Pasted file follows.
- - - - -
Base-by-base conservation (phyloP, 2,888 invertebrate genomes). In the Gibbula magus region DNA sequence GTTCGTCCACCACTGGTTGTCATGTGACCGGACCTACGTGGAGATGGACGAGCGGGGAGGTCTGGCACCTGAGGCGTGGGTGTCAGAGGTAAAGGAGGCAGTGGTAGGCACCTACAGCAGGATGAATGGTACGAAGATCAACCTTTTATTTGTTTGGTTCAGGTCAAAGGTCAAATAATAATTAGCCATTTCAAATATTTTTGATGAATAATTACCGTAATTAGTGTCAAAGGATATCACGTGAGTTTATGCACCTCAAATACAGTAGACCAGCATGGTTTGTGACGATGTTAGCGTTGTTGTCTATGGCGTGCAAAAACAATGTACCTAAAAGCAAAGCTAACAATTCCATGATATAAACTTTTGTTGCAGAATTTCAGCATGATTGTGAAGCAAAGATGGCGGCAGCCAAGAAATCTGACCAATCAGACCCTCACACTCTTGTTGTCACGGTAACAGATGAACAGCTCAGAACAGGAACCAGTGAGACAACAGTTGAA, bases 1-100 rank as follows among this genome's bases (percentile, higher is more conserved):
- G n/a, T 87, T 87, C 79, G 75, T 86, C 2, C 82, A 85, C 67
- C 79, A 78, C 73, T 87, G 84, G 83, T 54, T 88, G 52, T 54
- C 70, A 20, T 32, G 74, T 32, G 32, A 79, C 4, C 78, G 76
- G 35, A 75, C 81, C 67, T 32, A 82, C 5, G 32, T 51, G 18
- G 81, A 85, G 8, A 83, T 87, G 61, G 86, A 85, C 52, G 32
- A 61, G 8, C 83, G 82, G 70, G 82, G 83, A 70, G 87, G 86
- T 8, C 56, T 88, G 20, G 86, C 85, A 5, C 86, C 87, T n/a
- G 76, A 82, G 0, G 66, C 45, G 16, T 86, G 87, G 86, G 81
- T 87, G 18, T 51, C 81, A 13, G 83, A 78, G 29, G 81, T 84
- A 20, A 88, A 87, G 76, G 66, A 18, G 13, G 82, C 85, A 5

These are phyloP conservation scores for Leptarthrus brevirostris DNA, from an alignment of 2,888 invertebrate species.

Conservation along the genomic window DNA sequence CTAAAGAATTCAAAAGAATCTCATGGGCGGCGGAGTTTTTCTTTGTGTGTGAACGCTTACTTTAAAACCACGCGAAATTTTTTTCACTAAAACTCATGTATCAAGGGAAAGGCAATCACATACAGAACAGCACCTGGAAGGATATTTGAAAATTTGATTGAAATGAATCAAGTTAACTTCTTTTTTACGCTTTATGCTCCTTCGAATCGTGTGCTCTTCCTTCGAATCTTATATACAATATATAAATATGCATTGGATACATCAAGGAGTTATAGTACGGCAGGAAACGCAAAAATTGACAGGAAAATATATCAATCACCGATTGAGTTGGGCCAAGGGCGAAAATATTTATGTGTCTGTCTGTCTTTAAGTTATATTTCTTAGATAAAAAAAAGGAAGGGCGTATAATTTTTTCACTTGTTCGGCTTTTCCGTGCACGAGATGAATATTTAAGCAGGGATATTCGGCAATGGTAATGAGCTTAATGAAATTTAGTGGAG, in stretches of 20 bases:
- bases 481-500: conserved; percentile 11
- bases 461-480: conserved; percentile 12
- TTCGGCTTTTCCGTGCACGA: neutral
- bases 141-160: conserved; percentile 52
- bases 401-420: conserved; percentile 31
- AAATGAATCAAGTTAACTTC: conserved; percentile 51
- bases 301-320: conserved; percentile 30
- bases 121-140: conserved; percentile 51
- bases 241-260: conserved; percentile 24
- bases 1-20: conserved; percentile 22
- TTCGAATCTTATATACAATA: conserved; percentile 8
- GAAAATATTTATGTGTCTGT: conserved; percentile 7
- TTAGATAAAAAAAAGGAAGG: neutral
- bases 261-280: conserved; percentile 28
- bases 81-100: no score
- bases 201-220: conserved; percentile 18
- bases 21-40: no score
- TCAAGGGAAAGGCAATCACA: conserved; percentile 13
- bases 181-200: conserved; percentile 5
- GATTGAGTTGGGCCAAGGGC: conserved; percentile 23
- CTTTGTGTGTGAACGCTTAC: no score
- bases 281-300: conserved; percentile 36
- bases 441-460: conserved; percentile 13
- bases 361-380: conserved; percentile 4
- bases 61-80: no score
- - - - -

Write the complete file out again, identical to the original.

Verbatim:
Base-by-base conservation (phyloP, 2,888 invertebrate genomes). In the Gibbula magus region DNA sequence GTTCGTCCACCACTGGTTGTCATGTGACCGGACCTACGTGGAGATGGACGAGCGGGGAGGTCTGGCACCTGAGGCGTGGGTGTCAGAGGTAAAGGAGGCAGTGGTAGGCACCTACAGCAGGATGAATGGTACGAAGATCAACCTTTTATTTGTTTGGTTCAGGTCAAAGGTCAAATAATAATTAGCCATTTCAAATATTTTTGATGAATAATTACCGTAATTAGTGTCAAAGGATATCACGTGAGTTTATGCACCTCAAATACAGTAGACCAGCATGGTTTGTGACGATGTTAGCGTTGTTGTCTATGGCGTGCAAAAACAATGTACCTAAAAGCAAAGCTAACAATTCCATGATATAAACTTTTGTTGCAGAATTTCAGCATGATTGTGAAGCAAAGATGGCGGCAGCCAAGAAATCTGACCAATCAGACCCTCACACTCTTGTTGTCACGGTAACAGATGAACAGCTCAGAACAGGAACCAGTGAGACAACAGTTGAA, bases 1-100 rank as follows among this genome's bases (percentile, higher is more conserved):
- G n/a, T 87, T 87, C 79, G 75, T 86, C 2, C 82, A 85, C 67
- C 79, A 78, C 73, T 87, G 84, G 83, T 54, T 88, G 52, T 54
- C 70, A 20, T 32, G 74, T 32, G 32, A 79, C 4, C 78, G 76
- G 35, A 75, C 81, C 67, T 32, A 82, C 5, G 32, T 51, G 18
- G 81, A 85, G 8, A 83, T 87, G 61, G 86, A 85, C 52, G 32
- A 61, G 8, C 83, G 82, G 70, G 82, G 83, A 70, G 87, G 86
- T 8, C 56, T 88, G 20, G 86, C 85, A 5, C 86, C 87, T n/a
- G 76, A 82, G 0, G 66, C 45, G 16, T 86, G 87, G 86, G 81
- T 87, G 18, T 51, C 81, A 13, G 83, A 78, G 29, G 81, T 84
- A 20, A 88, A 87, G 76, G 66, A 18, G 13, G 82, C 85, A 5

These are phyloP conservation scores for Leptarthrus brevirostris DNA, from an alignment of 2,888 invertebrate species.

Conservation along the genomic window DNA sequence CTAAAGAATTCAAAAGAATCTCATGGGCGGCGGAGTTTTTCTTTGTGTGTGAACGCTTACTTTAAAACCACGCGAAATTTTTTTCACTAAAACTCATGTATCAAGGGAAAGGCAATCACATACAGAACAGCACCTGGAAGGATATTTGAAAATTTGATTGAAATGAATCAAGTTAACTTCTTTTTTACGCTTTATGCTCCTTCGAATCGTGTGCTCTTCCTTCGAATCTTATATACAATATATAAATATGCATTGGATACATCAAGGAGTTATAGTACGGCAGGAAACGCAAAAATTGACAGGAAAATATATCAATCACCGATTGAGTTGGGCCAAGGGCGAAAATATTTATGTGTCTGTCTGTCTTTAAGTTATATTTCTTAGATAAAAAAAAGGAAGGGCGTATAATTTTTTCACTTGTTCGGCTTTTCCGTGCACGAGATGAATATTTAAGCAGGGATATTCGGCAATGGTAATGAGCTTAATGAAATTTAGTGGAG, in stretches of 20 bases:
- bases 481-500: conserved; percentile 11
- bases 461-480: conserved; percentile 12
- TTCGGCTTTTCCGTGCACGA: neutral
- bases 141-160: conserved; percentile 52
- bases 401-420: conserved; percentile 31
- AAATGAATCAAGTTAACTTC: conserved; percentile 51
- bases 301-320: conserved; percentile 30
- bases 121-140: conserved; percentile 51
- bases 241-260: conserved; percentile 24
- bases 1-20: conserved; percentile 22
- TTCGAATCTTATATACAATA: conserved; percentile 8
- GAAAATATTTATGTGTCTGT: conserved; percentile 7
- TTAGATAAAAAAAAGGAAGG: neutral
- bases 261-280: conserved; percentile 28
- bases 81-100: no score
- bases 201-220: conserved; percentile 18
- bases 21-40: no score
- TCAAGGGAAAGGCAATCACA: conserved; percentile 13
- bases 181-200: conserved; percentile 5
- GATTGAGTTGGGCCAAGGGC: conserved; percentile 23
- CTTTGTGTGTGAACGCTTAC: no score
- bases 281-300: conserved; percentile 36
- bases 441-460: conserved; percentile 13
- bases 361-380: conserved; percentile 4
- bases 61-80: no score